Good music to you both, LifeForce

  6. #6

    Re: Choosing a library

    Hey Lifeforce

    Email Me sometime!


  7. #7

    Re: Choosing a library

    \"And GS comes with a piano, so you\'ll have a decent beginning instrument. Save the piano purchase till your primary orchestra is built up somewhat.\"


    Considering Serge made reference in his original question to Stravinsky, Debussy, Ravel, Satie, and Tchaikosvsky, I just merely suggested that he would be much better served and satisfied with the \"Bosendorfer Imperial,\" rather than the Nemesys Giga piano, which comes with Giga Studio.

    Bardstown Audio

    [This message has been edited by Bardstown Audio (edited 04-13-2002).]

  8. #8

    Re: Choosing a library


    You\'re a true inspiration to those of us with megabucks (well, OK, kilobucks, but if you\'re a musician by trade, that IS megabucks!) invested in studio and music gear.

    Attempting sequencing of serious orchestral works with a QY-70 is, IMHO, sort of like trying to compete in the Indianapolis 500 with a VW Beetle. Expression in a natural sense requires very subtle control over timing and MIDI velocity, something the QY series doesn\'t have, especially the timing (I believe they work at 96 PPQ, where one tick can be clearly heard, especially in slow passages.)

    And then the two-track/combine, add a track/combine process! I did this in the early days of pre-MIDI (Buchla 100-series, Arp Oddessy, Portastudio, OUCH!) A lot of fun, but lots of frustration when that track you added three passes ago is now too soft )or loud. Or bright. Or...)

    You\'ve got courage and determination, which bodes well for you in this biz. But to be happy with Giga and especially with the pro libraries, you\'ve got a lot of major upgrades ahead.

    For the budget you have, I think an important part of your needs will be for a better sequencer with real multi-track capability. There is a nearly free sequencer from www.fasoft.com that records both audio and MIDI, and will greatly enhance your capabilities. Especially with GS32, you can record audio one instrument at a time into the computer, then when you\'ve got your sections recorded, mix down and continue-and stay in sync with no problem (try that on the Porta!) Save the QY for composing on the bus, or out in the field. You will NEED the extra polyphony, GS32 does not give you 32 voices generally-steroe cuts that in half, samples with release layers in half again-you may only get one or two note polyphony on some complex sounds!

    For the library-the GM500 is OK, I have it and use it, but I believe a much better investment that will serve you more fully in the long run is the Prosonus Orchestra. I don\'t own it yet, but it is high on my list (I don\'t do much orchestral work so it\'s not as high as Scarbee\'s basses and Nick\'s Rare Instruments) and has great reviews from the users here, and the demos sound excellent for the price.

    This will get you everything you need to get started in orchestration at a serious level, and leave you enough to upgrade to GS 64 or 96, a much better investment IMO.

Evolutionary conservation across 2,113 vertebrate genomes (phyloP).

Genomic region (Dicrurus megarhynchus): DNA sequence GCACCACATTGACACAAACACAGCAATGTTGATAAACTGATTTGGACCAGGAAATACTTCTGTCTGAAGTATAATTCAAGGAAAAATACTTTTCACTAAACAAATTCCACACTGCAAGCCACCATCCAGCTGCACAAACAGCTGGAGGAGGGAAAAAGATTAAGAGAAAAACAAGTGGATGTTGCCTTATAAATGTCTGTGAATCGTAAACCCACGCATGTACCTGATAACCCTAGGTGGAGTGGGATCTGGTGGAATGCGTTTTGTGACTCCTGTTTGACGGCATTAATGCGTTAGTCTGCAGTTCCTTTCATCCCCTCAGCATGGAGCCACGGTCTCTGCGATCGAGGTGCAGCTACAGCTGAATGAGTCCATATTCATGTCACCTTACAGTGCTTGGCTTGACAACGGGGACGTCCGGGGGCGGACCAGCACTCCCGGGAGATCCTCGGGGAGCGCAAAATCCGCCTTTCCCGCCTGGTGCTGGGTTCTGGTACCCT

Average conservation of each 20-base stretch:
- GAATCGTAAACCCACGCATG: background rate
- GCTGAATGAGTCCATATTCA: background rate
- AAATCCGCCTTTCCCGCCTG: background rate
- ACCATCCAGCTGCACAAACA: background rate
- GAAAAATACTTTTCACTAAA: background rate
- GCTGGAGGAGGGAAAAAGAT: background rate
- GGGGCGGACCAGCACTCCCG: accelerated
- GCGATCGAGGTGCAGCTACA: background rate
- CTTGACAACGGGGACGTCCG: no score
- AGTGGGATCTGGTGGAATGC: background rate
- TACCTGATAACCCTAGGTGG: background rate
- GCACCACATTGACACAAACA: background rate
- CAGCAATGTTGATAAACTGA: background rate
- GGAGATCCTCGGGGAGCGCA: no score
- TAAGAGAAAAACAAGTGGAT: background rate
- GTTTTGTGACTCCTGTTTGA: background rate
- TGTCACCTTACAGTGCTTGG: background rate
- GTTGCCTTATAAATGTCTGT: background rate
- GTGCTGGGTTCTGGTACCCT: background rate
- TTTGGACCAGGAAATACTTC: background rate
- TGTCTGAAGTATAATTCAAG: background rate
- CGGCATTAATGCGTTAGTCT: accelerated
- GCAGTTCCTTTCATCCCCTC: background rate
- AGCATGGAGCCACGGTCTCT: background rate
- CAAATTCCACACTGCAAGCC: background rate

Finally, a real keyboard is a must. I didn\'t see one on your list so I assume you\'re hunt-and-pecking on the QY. (It\'s a fun tool, I had the QY10 and loved it, but the limits are WAY short of rational for even semi-serious composition.) You could key a Fatar controller, but be sure you at least have a pitch bend and mod wheel, to be able to introduce some CC activity, better yet would be a board with MIDI volume and sustain pedal as well (BTW, they sound great, but Roland keyboards (and some Korgs) as controllers have a problem-their combined pitchbend and mod pressure controller means you can\'t set a mod wheel to part way and leave it, as the mod section is spring-loaded.) Find a decent used keyboard, you don\'t need the internal sounds to be the \'latest and greatest\' (though they can help, for orchestration, GS is WAY better generally.)

    And GS comes with a piano, so you\'ll have a decent beginning instrument. Save the piano purchase till your primary orchestra is built up somewhat.

    Good luck in your endeavors, and make some great music! Then post it here for us all to enjoy...


    [This message has been edited by thesoundsmith (edited 04-13-2002).]

  9. #9

    Re: Choosing a library

    <BLOCKQUOTE><font size=\"1\" face=\"Verdana, Arial\">quote:</font><HR>Originally posted by thesoundsmith:

    This will get you everything you need to get started in orchestration at a serious level, and leave you enough to upgrade to GS 64 or 96, a much better investment IMO.



    Thank you for your straight talking recommendations.

    I forgot to say that I use an Oxygen 8 keyboard along with my Qy-70 which works at 480 PPQ.

    I am planning to get the studio 2002 sequencer from Cakewalk. I already have Voyetra digital orchestrator but on my Win XP, when I record a track, all my notes stick on the first bar. I could not find why.

    I\'d like to be sure. Making a composition with several instruments is really and really a mega lot of work and headache (And still, you would probably think I am far away of what means headache).

    So, I prefer to realize that my work is ordinary with a very good library instead of feel my library does not fullfill my aspirations.

    If Prosonus is a professionnal tool I should buy the GS96. Then I could win a Grammy and invest in others libraries...

    Thank you.